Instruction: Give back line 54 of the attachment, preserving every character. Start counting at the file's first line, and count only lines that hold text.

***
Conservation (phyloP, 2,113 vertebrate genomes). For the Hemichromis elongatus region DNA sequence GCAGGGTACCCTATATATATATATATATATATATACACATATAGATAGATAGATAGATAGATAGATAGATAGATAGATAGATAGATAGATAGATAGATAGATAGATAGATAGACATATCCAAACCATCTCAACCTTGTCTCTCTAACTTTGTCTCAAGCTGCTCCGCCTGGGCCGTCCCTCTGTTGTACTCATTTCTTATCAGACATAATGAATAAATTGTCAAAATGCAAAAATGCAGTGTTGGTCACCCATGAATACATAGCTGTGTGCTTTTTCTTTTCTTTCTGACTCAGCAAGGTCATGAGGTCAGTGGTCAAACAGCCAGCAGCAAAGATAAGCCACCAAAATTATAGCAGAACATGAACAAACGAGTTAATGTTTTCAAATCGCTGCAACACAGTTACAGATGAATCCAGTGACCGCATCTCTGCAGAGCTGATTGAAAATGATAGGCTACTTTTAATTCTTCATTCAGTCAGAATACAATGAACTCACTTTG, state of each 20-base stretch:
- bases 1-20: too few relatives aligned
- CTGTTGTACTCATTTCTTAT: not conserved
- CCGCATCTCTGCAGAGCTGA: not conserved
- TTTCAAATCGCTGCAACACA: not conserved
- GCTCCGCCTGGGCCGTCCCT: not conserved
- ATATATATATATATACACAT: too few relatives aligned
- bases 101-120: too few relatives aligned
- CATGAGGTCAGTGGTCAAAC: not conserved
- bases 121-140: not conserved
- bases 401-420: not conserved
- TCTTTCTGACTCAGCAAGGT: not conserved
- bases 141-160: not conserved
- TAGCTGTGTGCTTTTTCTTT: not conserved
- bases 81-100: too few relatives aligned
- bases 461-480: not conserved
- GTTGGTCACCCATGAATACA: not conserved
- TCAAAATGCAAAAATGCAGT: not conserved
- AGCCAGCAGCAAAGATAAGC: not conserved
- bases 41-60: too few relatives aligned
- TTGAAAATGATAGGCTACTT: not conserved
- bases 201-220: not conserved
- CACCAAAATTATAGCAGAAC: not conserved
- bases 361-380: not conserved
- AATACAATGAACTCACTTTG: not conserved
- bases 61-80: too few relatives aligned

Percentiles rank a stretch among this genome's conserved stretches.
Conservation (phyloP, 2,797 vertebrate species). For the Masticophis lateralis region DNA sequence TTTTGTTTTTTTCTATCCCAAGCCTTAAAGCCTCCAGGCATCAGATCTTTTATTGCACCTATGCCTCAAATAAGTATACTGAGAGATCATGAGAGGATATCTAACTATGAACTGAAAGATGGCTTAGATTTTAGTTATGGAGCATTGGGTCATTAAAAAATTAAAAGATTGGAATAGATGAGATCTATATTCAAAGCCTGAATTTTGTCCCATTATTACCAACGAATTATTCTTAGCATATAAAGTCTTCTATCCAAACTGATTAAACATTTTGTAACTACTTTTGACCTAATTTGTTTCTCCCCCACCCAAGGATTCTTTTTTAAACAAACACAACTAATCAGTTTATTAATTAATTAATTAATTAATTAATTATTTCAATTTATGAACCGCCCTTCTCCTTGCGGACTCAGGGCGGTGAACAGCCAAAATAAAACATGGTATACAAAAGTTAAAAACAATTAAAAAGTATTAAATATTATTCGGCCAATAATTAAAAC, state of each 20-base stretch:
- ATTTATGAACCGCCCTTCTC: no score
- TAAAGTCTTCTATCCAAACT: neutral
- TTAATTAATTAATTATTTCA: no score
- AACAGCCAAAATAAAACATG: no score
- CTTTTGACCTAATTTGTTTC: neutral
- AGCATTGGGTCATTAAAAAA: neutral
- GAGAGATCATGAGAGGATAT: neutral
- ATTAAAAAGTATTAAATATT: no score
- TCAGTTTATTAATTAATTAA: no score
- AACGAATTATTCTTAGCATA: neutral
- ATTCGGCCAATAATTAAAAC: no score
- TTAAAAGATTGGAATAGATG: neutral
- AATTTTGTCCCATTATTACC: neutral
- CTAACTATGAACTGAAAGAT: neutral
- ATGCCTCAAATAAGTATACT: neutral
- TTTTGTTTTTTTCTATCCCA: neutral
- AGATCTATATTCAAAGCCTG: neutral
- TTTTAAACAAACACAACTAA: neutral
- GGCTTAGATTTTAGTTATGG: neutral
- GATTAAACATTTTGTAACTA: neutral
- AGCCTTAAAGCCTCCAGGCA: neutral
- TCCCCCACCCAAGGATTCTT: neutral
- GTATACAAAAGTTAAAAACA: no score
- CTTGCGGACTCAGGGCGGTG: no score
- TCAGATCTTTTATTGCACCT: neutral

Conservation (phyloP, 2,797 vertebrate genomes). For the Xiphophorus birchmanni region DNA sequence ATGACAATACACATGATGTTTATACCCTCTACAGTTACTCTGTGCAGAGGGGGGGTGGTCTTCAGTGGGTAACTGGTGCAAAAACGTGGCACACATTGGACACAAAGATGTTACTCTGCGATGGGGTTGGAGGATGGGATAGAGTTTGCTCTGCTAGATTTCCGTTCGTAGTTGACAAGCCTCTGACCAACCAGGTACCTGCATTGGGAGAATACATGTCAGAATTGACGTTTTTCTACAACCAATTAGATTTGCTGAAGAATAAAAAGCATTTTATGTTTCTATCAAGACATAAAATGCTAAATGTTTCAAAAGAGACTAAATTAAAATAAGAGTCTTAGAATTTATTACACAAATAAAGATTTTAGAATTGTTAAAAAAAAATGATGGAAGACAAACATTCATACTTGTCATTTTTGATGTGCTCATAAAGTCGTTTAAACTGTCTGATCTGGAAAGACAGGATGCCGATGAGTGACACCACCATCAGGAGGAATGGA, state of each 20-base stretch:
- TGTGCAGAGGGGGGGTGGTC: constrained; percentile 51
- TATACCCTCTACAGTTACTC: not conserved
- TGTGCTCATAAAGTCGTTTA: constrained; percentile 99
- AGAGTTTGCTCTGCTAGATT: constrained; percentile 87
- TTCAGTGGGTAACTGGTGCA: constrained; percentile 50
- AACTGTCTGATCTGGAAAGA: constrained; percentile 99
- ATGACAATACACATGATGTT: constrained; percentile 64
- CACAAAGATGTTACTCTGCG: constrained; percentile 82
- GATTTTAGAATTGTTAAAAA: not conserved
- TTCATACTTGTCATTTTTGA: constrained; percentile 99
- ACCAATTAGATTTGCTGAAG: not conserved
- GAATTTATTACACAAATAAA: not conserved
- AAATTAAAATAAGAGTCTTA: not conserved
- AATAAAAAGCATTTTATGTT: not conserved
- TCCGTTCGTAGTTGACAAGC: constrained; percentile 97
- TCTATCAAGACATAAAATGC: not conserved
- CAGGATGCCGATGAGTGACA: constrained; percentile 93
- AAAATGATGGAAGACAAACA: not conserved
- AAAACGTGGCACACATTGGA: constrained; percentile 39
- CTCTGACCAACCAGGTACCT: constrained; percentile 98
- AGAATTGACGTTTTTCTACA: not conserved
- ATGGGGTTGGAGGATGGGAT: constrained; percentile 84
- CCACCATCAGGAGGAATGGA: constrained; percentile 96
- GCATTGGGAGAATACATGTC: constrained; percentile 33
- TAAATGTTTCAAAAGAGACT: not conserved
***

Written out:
Conservation (phyloP, 2,797 vertebrate genomes). For the Xiphophorus birchmanni region DNA sequence ATGACAATACACATGATGTTTATACCCTCTACAGTTACTCTGTGCAGAGGGGGGGTGGTCTTCAGTGGGTAACTGGTGCAAAAACGTGGCACACATTGGACACAAAGATGTTACTCTGCGATGGGGTTGGAGGATGGGATAGAGTTTGCTCTGCTAGATTTCCGTTCGTAGTTGACAAGCCTCTGACCAACCAGGTACCTGCATTGGGAGAATACATGTCAGAATTGACGTTTTTCTACAACCAATTAGATTTGCTGAAGAATAAAAAGCATTTTATGTTTCTATCAAGACATAAAATGCTAAATGTTTCAAAAGAGACTAAATTAAAATAAGAGTCTTAGAATTTATTACACAAATAAAGATTTTAGAATTGTTAAAAAAAAATGATGGAAGACAAACATTCATACTTGTCATTTTTGATGTGCTCATAAAGTCGTTTAAACTGTCTGATCTGGAAAGACAGGATGCCGATGAGTGACACCACCATCAGGAGGAATGGA, state of each 20-base stretch: